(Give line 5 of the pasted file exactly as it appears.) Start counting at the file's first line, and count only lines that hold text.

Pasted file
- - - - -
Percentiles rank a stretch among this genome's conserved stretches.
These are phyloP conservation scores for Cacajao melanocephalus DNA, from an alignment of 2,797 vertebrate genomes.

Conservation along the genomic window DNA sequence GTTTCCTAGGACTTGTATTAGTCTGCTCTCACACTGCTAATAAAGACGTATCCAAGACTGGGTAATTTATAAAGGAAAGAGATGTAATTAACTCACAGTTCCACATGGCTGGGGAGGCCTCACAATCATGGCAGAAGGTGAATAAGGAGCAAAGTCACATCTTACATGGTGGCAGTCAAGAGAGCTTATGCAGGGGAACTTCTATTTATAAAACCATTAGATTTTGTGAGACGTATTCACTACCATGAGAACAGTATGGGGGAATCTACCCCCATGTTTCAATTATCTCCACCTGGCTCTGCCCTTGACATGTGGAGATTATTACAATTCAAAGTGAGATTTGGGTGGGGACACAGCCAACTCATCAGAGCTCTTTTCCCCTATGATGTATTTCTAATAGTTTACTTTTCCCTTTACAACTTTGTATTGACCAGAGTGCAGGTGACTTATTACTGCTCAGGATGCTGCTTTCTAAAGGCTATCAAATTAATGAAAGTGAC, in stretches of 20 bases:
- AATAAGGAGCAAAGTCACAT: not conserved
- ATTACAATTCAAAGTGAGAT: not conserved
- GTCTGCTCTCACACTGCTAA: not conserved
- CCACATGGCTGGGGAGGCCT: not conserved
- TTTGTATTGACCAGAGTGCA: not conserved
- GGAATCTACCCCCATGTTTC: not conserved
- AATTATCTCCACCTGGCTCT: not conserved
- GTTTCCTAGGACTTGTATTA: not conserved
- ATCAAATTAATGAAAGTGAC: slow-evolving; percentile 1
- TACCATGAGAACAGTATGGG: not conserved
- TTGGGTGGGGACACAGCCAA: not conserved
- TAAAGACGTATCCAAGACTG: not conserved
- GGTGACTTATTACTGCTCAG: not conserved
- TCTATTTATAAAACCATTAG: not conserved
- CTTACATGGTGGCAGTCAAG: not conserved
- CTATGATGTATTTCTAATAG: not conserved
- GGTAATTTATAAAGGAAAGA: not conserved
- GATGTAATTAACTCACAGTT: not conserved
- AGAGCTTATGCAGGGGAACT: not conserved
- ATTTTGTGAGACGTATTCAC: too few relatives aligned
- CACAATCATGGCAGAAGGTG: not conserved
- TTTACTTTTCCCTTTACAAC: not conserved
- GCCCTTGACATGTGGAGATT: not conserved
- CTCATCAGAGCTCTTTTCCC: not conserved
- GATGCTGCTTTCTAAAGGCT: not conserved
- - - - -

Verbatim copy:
- ATTACAATTCAAAGTGAGAT: not conserved